Addressing shadow AI use
Why is shadow AI a potential problem? Although its use presents risk, many organizations have subjected software and hardware to some form of third-party vendor management process which includes an evaluation of security and privacy risk, and contractual confidentiality promises. So, even where the AI computing is not fully understood, the solutions themselves have been deemed secure by the organization.
The same cannot be said of unofficial implementation or use of AI tools by employees or business units. That means it presents the most risk to an organization and must be prioritized in any shadow AI strategy. This is especially true where shadow AI tools are used to process confidential or proprietary company information, or information that is regulated under laws such as privacy, health care or financial laws.
There are a few must-have components to an effective shadow AI strategy.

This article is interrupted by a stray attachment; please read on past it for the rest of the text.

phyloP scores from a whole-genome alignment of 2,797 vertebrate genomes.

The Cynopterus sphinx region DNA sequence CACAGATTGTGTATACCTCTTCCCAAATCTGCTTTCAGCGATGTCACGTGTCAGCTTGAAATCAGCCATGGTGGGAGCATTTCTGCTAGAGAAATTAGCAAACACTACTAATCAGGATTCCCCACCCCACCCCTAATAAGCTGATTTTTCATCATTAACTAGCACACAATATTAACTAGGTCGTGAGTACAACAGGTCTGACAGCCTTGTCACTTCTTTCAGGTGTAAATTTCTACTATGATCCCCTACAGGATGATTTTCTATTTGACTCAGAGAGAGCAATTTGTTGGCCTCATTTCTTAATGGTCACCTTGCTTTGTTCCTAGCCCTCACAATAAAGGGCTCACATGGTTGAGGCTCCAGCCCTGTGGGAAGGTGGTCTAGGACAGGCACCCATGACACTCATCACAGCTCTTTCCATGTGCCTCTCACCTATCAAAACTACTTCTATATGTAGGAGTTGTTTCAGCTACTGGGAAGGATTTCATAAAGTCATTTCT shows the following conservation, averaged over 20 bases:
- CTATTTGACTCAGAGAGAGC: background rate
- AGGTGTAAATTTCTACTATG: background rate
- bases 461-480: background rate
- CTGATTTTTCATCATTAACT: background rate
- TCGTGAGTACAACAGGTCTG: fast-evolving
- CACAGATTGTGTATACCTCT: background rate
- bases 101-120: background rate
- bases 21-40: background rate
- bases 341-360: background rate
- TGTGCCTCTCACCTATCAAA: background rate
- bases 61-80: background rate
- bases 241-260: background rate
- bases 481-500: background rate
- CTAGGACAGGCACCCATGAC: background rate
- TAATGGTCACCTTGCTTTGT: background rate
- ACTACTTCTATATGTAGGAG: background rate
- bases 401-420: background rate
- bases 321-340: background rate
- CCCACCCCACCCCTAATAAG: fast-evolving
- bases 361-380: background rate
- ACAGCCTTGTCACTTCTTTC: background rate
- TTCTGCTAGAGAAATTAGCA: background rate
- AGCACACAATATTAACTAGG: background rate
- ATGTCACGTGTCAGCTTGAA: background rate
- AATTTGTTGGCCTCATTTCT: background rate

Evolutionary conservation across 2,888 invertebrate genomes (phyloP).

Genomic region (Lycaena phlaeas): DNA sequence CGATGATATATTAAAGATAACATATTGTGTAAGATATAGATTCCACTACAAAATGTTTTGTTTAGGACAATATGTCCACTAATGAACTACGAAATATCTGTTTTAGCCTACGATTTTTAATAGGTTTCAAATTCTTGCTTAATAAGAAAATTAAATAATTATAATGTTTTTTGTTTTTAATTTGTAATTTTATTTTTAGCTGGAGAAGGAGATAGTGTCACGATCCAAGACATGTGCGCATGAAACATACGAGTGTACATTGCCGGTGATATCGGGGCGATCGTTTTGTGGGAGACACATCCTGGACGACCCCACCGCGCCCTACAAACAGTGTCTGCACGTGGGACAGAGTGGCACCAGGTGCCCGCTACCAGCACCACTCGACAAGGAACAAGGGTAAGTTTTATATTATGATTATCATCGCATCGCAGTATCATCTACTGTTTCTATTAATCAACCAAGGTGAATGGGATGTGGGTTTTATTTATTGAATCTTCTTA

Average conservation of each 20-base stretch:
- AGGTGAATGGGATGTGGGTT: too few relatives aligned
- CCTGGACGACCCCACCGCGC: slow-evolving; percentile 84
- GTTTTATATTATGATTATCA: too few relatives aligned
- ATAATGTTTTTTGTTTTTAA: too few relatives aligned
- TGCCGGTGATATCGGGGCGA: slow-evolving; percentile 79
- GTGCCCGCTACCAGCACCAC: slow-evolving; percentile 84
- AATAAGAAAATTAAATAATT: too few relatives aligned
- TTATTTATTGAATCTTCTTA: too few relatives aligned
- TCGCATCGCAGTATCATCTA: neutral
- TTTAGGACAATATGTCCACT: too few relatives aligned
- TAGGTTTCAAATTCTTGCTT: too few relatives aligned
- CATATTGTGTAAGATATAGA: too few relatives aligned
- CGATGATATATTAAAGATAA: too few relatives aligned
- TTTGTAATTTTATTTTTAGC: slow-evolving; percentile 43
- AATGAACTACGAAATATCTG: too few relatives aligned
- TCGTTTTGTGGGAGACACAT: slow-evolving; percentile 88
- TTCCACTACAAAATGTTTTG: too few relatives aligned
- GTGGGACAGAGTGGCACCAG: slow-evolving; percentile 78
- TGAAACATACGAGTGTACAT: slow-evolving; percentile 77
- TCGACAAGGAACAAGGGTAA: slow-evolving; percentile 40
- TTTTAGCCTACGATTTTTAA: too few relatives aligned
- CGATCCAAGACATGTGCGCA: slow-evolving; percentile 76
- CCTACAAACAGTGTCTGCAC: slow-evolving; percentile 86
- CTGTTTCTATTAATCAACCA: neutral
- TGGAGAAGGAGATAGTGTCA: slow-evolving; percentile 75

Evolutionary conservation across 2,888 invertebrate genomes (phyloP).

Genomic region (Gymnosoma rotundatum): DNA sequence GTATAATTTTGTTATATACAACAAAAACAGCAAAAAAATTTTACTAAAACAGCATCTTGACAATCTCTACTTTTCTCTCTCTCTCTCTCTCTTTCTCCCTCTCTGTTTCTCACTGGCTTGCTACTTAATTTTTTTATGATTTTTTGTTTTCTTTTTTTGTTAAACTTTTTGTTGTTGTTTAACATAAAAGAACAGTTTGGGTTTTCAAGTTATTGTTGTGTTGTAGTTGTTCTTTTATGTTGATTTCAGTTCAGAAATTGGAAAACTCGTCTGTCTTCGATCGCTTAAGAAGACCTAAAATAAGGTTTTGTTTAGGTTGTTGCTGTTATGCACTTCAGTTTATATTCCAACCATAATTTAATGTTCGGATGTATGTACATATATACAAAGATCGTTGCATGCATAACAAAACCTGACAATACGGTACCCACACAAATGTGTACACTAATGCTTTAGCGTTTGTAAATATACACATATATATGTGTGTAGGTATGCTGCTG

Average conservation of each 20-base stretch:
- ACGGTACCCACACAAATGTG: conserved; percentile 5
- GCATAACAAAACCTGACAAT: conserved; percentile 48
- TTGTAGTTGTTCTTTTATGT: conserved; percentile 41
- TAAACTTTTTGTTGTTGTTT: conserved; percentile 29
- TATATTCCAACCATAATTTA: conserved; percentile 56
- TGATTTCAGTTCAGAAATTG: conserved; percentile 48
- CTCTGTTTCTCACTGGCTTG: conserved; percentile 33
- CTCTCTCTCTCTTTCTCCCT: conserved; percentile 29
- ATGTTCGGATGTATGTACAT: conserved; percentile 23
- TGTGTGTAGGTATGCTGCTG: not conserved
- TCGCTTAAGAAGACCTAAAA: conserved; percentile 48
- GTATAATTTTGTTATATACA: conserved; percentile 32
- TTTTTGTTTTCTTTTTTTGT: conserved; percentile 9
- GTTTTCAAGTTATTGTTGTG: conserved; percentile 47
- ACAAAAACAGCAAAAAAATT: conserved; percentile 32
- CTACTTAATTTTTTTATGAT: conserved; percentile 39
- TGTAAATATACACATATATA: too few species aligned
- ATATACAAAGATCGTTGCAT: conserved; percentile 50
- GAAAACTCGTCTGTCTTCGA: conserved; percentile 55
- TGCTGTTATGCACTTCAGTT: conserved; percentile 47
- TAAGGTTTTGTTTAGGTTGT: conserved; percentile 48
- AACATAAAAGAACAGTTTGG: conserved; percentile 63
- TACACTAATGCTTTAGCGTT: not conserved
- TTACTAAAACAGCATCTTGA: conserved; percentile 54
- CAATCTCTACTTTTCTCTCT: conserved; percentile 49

Staff survey. Surveying staff can provide valuable insight into the extent of shadow AI use, while also providing a channel for employees to share feelings concerning AI adoption. To be effective, respondents should be told that their participation will not have an impact on their job tenure and the business should consider whether allowing respondents’ individual anonymity is appropriate.
A typical survey should look at AI use from a number of perspectives:
Usage. Ask employees if they use AI tools in their daily work. You should provide a list of common AI tools and leave space for respondents to specify the tools they use. A business should explicitly state that individual use of AI tools related to work should be disclosed in response to the survey.
Purpose. Inquire about the specific tasks or purposes for which AI tools are used. Are they using AI for data analysis, customer support, marketing or other functions?
Frequency. Determine how often employees use AI tools — daily, weekly, monthly, rarely or never.
Satisfaction. Ask about their satisfaction level with the AI tools they use.
Barriers. Inquire if there are any barriers or challenges that impede their use of AI tools.
You will also want to provide an open-ended opportunity for employees to share any comments related to AI tool usage.